At the same time, the representative of Antigua and Barbuda said it was important for the international community to move away from what he called the “free trade fallacy,” in which dominant countries exempted themselves from so-called free trade regulations, but developing countries were forced to conform to unfair and inequitable market practices.  Current market realities were driving poor counties further toward marginalization, destitution and dehumanization.

The Executive Secretary of the Economic and Social Commission for Asia and the Pacific (ESCAP), Hak-Su Kim, said that the region’s banking sector had been rocked by a series of crises during the 1990’s, but had since recovered somewhat and was gearing up to drive microeconomic investment and development schemes, and tap domestic savings to develop bond markets in Asia.  Still, the Asia-Pacific region was home to a staggering 800,000 million of the world’s poorest people.  The ESCAP was working to ensure sustainable development for those people and the wider region.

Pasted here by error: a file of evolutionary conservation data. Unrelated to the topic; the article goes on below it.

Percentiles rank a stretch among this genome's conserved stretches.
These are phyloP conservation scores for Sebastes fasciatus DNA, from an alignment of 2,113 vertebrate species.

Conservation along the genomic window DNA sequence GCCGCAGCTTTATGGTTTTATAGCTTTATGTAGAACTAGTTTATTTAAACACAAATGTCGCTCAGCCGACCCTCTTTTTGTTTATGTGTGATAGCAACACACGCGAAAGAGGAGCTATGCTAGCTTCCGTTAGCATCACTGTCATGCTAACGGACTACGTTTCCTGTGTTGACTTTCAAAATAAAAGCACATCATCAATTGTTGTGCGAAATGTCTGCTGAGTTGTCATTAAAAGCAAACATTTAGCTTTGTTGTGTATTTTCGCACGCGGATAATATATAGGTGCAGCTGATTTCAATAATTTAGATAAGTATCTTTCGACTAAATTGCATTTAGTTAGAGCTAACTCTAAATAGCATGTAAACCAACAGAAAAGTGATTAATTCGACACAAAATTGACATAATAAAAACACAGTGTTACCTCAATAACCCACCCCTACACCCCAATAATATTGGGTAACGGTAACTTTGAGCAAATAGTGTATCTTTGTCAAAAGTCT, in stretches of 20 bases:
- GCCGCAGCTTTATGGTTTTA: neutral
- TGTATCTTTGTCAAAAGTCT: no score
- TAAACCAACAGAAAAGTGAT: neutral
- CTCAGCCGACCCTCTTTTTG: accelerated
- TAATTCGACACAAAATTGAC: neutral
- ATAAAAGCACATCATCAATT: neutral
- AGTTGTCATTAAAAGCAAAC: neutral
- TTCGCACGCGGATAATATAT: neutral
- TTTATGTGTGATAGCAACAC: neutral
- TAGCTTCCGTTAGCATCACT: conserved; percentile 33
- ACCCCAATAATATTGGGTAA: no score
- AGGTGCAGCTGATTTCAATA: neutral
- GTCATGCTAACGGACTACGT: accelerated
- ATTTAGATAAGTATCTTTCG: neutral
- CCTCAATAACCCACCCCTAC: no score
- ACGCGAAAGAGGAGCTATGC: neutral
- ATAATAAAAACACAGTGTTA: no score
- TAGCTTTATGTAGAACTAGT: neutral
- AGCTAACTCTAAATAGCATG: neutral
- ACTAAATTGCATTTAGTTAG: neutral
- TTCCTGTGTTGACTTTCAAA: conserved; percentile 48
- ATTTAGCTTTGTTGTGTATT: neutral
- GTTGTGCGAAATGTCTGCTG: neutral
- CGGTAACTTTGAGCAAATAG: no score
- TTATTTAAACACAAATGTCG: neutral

Koos Richelle, Director General for development of the European Commission, said the Commission had been supporting regional organizations throughout the world with a focus on Africa, Latin American and the Caribbean, and Asia and the Pacific.  It promoted ownership of the initiatives with the regions.  While the programmes focused on specific themes, issues such as trade, infrastructure and the protection of national resources had emerged as areas of particular concern.  Economic partnerships had been created in the area of trade to promote more substantive cooperation within and among the regions, as well as with the wider international community.

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For information media. Not an official record.